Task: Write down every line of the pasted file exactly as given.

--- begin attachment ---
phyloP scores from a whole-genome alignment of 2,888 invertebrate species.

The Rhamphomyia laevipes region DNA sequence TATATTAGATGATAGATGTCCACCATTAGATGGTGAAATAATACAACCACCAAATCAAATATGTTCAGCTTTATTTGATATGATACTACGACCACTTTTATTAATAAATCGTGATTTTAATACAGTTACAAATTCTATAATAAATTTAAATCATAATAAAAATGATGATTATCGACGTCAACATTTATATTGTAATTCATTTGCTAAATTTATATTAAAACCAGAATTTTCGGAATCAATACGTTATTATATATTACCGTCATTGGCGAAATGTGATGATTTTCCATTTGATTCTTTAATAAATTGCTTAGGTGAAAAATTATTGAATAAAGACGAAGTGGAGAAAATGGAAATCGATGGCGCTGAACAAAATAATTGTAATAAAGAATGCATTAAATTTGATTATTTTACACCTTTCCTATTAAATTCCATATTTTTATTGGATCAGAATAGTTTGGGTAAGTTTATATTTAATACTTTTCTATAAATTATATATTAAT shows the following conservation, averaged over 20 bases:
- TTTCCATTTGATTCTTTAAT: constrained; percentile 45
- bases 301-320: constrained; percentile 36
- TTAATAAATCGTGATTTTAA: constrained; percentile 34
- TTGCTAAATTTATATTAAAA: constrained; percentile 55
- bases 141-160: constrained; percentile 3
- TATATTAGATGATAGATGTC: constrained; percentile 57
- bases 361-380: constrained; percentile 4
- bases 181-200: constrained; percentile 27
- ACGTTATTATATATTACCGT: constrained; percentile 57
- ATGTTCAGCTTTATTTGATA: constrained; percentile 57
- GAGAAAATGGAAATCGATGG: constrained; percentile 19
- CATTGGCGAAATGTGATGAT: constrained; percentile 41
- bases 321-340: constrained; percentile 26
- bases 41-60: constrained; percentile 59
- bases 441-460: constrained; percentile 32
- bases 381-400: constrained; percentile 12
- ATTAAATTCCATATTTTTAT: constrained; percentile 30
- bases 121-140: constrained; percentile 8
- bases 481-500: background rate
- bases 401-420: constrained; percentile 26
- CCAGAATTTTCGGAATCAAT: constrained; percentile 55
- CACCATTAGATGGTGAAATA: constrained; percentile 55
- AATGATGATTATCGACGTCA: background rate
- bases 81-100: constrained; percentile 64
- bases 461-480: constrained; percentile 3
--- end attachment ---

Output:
phyloP scores from a whole-genome alignment of 2,888 invertebrate species.

The Rhamphomyia laevipes region DNA sequence TATATTAGATGATAGATGTCCACCATTAGATGGTGAAATAATACAACCACCAAATCAAATATGTTCAGCTTTATTTGATATGATACTACGACCACTTTTATTAATAAATCGTGATTTTAATACAGTTACAAATTCTATAATAAATTTAAATCATAATAAAAATGATGATTATCGACGTCAACATTTATATTGTAATTCATTTGCTAAATTTATATTAAAACCAGAATTTTCGGAATCAATACGTTATTATATATTACCGTCATTGGCGAAATGTGATGATTTTCCATTTGATTCTTTAATAAATTGCTTAGGTGAAAAATTATTGAATAAAGACGAAGTGGAGAAAATGGAAATCGATGGCGCTGAACAAAATAATTGTAATAAAGAATGCATTAAATTTGATTATTTTACACCTTTCCTATTAAATTCCATATTTTTATTGGATCAGAATAGTTTGGGTAAGTTTATATTTAATACTTTTCTATAAATTATATATTAAT shows the following conservation, averaged over 20 bases:
- TTTCCATTTGATTCTTTAAT: constrained; percentile 45
- bases 301-320: constrained; percentile 36
- TTAATAAATCGTGATTTTAA: constrained; percentile 34
- TTGCTAAATTTATATTAAAA: constrained; percentile 55
- bases 141-160: constrained; percentile 3
- TATATTAGATGATAGATGTC: constrained; percentile 57
- bases 361-380: constrained; percentile 4
- bases 181-200: constrained; percentile 27
- ACGTTATTATATATTACCGT: constrained; percentile 57
- ATGTTCAGCTTTATTTGATA: constrained; percentile 57
- GAGAAAATGGAAATCGATGG: constrained; percentile 19
- CATTGGCGAAATGTGATGAT: constrained; percentile 41
- bases 321-340: constrained; percentile 26
- bases 41-60: constrained; percentile 59
- bases 441-460: constrained; percentile 32
- bases 381-400: constrained; percentile 12
- ATTAAATTCCATATTTTTAT: constrained; percentile 30
- bases 121-140: constrained; percentile 8
- bases 481-500: background rate
- bases 401-420: constrained; percentile 26
- CCAGAATTTTCGGAATCAAT: constrained; percentile 55
- CACCATTAGATGGTGAAATA: constrained; percentile 55
- AATGATGATTATCGACGTCA: background rate
- bases 81-100: constrained; percentile 64
- bases 461-480: constrained; percentile 3